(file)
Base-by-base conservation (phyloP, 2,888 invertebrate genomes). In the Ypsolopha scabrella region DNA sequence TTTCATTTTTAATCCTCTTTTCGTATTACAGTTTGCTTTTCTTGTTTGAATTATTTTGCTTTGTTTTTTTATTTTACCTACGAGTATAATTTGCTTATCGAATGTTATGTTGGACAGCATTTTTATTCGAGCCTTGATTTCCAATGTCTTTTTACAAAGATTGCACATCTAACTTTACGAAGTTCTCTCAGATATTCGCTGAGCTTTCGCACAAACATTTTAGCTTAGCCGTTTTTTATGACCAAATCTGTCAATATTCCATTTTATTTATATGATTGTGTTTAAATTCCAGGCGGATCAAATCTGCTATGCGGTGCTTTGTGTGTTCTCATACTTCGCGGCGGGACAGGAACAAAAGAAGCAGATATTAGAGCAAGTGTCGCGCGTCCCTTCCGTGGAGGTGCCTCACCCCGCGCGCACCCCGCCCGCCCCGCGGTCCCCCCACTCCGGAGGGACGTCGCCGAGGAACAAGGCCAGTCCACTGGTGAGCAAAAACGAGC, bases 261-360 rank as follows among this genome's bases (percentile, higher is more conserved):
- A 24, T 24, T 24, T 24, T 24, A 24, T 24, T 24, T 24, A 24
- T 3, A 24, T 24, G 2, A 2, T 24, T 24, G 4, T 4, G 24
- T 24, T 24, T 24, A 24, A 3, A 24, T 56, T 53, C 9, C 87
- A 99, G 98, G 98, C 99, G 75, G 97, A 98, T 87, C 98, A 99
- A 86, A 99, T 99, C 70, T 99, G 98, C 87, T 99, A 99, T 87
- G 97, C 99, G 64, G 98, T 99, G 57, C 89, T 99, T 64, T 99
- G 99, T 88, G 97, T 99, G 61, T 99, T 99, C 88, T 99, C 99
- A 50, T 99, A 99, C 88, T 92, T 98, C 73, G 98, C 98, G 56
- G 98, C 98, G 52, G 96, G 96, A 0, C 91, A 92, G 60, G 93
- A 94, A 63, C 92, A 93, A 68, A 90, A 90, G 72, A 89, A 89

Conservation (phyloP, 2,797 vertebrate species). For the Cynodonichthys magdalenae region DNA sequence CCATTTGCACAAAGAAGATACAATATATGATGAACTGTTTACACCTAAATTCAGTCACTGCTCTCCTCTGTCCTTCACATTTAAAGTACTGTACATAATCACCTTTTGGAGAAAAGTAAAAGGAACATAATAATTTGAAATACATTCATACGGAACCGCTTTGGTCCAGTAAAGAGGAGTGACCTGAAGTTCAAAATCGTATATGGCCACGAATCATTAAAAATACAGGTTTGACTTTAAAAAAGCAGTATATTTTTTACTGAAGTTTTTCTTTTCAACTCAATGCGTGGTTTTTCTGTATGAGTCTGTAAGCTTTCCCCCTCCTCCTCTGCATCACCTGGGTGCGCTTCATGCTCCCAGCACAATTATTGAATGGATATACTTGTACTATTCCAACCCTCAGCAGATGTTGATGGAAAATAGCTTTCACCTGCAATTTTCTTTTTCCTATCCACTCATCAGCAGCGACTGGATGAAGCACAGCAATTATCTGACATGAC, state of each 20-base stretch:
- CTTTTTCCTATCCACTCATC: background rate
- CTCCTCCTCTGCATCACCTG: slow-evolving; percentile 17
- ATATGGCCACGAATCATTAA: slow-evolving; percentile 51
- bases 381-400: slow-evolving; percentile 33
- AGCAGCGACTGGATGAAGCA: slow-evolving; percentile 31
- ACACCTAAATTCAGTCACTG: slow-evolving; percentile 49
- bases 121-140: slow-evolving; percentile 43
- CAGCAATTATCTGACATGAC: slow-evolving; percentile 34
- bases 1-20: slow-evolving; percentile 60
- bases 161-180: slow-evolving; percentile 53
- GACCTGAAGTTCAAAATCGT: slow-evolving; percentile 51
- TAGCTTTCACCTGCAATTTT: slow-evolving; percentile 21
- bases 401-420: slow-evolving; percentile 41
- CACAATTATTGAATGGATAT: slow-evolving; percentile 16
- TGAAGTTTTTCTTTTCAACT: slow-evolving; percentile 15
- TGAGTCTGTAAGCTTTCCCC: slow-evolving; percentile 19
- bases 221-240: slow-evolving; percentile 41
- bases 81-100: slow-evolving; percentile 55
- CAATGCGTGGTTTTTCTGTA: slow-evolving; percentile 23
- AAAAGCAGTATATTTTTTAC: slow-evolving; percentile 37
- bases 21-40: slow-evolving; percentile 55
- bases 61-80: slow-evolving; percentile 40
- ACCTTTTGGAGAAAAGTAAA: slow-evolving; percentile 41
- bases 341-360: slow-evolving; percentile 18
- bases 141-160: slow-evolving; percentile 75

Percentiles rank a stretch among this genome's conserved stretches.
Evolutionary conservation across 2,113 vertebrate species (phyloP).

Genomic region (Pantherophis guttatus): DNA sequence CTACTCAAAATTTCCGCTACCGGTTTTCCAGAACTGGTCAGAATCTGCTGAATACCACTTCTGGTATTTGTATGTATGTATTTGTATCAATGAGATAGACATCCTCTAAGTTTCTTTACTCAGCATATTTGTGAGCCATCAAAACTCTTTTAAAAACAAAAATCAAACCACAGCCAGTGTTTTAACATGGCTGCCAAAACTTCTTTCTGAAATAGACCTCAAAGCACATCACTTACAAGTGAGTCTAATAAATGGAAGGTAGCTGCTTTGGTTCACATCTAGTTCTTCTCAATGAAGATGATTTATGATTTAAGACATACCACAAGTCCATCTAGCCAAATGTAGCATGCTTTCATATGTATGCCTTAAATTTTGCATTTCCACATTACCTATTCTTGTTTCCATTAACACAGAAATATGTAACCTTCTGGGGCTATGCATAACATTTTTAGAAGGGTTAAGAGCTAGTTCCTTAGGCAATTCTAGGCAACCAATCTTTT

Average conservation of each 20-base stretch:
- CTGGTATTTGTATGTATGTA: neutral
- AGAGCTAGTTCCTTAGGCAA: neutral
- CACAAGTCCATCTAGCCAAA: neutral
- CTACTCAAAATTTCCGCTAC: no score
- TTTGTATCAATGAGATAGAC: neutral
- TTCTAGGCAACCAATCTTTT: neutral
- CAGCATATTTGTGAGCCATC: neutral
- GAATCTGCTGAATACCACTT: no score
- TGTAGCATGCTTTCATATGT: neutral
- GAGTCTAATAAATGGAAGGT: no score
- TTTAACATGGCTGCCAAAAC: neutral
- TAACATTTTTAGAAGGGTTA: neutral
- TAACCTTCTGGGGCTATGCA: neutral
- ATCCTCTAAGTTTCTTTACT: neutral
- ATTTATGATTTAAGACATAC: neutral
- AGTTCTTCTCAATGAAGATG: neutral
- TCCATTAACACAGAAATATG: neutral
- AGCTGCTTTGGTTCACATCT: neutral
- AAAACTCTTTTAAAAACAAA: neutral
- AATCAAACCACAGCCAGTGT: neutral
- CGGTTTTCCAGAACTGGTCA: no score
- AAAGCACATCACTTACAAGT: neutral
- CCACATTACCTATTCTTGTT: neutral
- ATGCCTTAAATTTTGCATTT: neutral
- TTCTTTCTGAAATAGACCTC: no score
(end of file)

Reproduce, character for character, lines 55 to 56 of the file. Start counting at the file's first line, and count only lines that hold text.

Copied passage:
- ATCCTCTAAGTTTCTTTACT: neutral
- ATTTATGATTTAAGACATAC: neutral